Let’s suppose Microsoft is trading at 305 for $1.50, and it has four days to expire. At the date of expiration, if the MSFT doesn’t close above 305, you will lose your entire premium, i.e., $150 per call purchased. So, it depends on luck whether you will be able to earn a profit or not.

**Which option strategy can bring the most significant profit?**

The most profitable of them are put and call options that are out of the money. The benefit of this investing strategy is that you can accumulate large amounts of premium while at the same time reducing your risks. It is estimated that traders using this strategy can make a 40% annual return.

You have a higher probability of profit when you sell futures premium. On the other hand, purchasing and selling a stock or options is much riskier than selling an option premium.

**Why won’t win-win schemes help you?**

Some investors try to cheat the system and use schemes that will allow them to make money. There are many such schemes, but more often than others, three are used: the Martingale method, price lock, and ready-made signals. In theory, each scenario looks like a win-win, but it leads to a loss of money in the account.

**Martingale method**

It is an increase in the bet after each loss. If a trader loses, he should recapture the lost money with the successive win and get the profit he expected. For example, a trader bets $100 with a yield of 80% — that is, if he wins, he will receive $80 on top. Let’s focus on these $80 — the trader needs to win them. What happens next?

If the first bet loses, the trader needs to win $80 with the second bet and recoup the costs of the first bet. That is, you need to bet so much to win $180. With a yield of 80%, you need to bet $225.

If the second bet is also lost, the trader needs to win $80 with the third bet and recoup what was spent on the first two bets: $100 and $225. In total, you need to win $405 — that is, bet $506.

And so on until the bet wins. Once the bet wins, the trader recoups all his expenses and earns $80 on top. You can start dancing over again.

It will be possible to make money on Martingale bets only if the trader has unlimited money. For example, if the trader from the model above loses five times in a row, he will need a total deposit of $10,299.71 to recoup his expenses on the sixth bet and earn $80. But it’s not a fact that the sixth bet will work in his favor.

**A price lock**

It is the opening of two opposite trades on the same asset with the same rate and yield. It works like this. The trader selects an asset and opens two deals of $100 each:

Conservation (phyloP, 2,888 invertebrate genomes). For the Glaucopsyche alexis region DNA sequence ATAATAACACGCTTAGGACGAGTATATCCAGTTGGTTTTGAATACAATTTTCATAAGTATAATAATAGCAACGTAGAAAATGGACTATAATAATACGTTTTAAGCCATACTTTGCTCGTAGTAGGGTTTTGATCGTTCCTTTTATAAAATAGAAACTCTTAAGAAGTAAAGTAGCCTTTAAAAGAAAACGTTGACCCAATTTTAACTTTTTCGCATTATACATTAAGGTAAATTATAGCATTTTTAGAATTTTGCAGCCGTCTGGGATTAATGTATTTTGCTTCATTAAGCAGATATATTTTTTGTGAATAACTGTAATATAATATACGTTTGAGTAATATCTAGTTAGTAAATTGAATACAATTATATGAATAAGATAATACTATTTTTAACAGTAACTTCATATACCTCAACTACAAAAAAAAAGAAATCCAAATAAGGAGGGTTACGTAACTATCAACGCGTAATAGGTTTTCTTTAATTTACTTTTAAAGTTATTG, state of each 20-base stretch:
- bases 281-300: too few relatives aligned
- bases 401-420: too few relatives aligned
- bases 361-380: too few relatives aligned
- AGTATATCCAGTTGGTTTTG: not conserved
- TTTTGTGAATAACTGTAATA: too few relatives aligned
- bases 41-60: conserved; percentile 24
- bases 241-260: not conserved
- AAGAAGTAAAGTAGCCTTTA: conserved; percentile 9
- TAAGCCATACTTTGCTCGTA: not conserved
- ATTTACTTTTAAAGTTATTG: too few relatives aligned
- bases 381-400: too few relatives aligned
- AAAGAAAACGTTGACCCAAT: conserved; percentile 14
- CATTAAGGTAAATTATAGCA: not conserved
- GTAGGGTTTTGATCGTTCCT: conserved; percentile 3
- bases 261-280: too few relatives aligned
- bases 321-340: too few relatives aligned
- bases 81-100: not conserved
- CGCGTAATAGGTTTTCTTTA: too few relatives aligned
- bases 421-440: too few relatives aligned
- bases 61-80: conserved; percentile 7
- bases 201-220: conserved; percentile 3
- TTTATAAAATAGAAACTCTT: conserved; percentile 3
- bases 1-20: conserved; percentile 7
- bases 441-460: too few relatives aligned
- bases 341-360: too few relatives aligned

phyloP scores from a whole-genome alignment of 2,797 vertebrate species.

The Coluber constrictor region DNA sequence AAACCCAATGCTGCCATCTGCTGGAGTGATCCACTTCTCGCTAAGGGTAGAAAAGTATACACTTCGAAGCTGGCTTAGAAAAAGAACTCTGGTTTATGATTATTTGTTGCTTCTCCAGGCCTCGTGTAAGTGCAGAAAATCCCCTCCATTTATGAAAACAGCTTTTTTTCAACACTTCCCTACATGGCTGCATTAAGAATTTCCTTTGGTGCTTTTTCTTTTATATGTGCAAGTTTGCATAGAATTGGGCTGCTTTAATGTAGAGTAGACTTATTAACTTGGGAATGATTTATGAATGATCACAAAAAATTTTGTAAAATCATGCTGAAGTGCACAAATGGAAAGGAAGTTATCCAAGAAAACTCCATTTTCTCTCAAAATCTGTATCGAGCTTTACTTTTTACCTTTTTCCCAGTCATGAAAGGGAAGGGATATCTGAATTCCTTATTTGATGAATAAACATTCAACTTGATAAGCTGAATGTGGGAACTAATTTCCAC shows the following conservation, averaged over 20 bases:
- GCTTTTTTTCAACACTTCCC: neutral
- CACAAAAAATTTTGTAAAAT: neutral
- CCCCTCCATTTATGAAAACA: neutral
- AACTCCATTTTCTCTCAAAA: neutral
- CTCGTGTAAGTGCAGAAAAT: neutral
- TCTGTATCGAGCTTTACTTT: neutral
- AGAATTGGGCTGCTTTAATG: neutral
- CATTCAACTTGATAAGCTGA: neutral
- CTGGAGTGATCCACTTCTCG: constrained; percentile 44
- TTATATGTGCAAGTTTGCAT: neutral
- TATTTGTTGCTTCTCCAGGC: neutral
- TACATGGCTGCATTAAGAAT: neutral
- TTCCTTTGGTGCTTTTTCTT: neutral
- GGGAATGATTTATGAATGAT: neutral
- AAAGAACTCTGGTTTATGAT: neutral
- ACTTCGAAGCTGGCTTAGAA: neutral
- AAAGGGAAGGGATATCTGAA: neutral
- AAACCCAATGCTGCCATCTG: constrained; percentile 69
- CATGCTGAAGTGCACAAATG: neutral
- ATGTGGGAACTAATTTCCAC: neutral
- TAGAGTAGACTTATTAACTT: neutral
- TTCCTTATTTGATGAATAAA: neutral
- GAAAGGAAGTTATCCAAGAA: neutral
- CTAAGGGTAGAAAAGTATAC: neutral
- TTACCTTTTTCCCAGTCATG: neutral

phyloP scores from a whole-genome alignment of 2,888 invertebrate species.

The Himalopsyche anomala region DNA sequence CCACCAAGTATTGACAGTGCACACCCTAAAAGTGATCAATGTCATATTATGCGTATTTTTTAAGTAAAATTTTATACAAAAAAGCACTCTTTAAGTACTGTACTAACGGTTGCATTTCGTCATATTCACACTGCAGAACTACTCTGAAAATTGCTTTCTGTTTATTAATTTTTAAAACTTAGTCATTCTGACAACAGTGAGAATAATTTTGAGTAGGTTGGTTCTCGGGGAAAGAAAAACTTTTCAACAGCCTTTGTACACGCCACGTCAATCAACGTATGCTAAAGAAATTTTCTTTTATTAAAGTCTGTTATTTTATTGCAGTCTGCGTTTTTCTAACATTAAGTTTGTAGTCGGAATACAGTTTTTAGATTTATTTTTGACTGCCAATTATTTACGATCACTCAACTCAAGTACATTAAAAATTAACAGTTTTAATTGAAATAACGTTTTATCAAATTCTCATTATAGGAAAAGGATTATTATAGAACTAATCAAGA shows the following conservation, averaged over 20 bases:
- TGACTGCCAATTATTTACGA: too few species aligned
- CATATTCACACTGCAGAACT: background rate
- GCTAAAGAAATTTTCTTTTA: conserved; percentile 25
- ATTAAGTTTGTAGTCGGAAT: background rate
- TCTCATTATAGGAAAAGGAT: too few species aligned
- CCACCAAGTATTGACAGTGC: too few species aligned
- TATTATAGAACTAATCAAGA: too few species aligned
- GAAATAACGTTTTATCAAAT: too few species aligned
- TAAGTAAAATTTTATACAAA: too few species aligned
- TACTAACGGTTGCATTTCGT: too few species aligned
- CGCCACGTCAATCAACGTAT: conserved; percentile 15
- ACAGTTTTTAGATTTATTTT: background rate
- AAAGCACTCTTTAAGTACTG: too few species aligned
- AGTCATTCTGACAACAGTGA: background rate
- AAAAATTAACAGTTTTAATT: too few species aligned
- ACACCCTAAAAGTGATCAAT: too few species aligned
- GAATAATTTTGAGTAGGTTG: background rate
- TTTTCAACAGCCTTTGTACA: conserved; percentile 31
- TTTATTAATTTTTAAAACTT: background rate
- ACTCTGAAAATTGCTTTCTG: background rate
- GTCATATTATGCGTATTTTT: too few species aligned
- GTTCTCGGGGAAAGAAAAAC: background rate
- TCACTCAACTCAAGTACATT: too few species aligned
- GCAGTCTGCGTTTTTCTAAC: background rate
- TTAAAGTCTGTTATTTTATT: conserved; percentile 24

- One for an increase.
- Second for a decrease.

When the price changes, the trader finds himself in such a situation: one deal brings $80 in profit and the second $100 in a loss.

The user leaves the deal that is more likely to win and earns $80 on it. The trader closes the second deal ahead of schedule — the broker will return from $10 to $ 80 out of the $100 put.

A perfectly worked out price lock gives the following result: a won trade will bring $180; a lost but pre-closed trade will get $80. Total on the account $260 with $200 investment, $60 net profit.

But this tactic has its problems: the broker does not always make it profitable to close an early deal. And the dynamics can change dramatically, and the deal that the trader closed ahead of time will win.

**Predictions and signals**

They are paid services that give binary predictions. It works like this: a trader subscribes to a service that promises to provide accurate forecasts. The service sends a signal: such an asset will now grow. The user opens a deal and earns.

The signal services often do not provide inside information and do not provide legal guarantees that the predictions made will be profitable. Subscribers do not have the opportunity to check the qualifications of traders and evaluate the quality of the strategy based on which each forecast is generated.

Since it is impossible to verify the signal source, there is no guarantee that these signals will work under unfavorable expectation conditions. If there are no guarantees, then the trader will have to rely on luck. Luck with negative expectation means 50% of exact trades, a leaked deposit, and a vain paid subscription.

**Final thoughts **

Options trading can be an excellent way to diversify your portfolio, reduce risk, and generate profits — if you execute it correctly. However, you should never forget that no trade is free of risk, and the options market can result in significant losses if you’re not careful.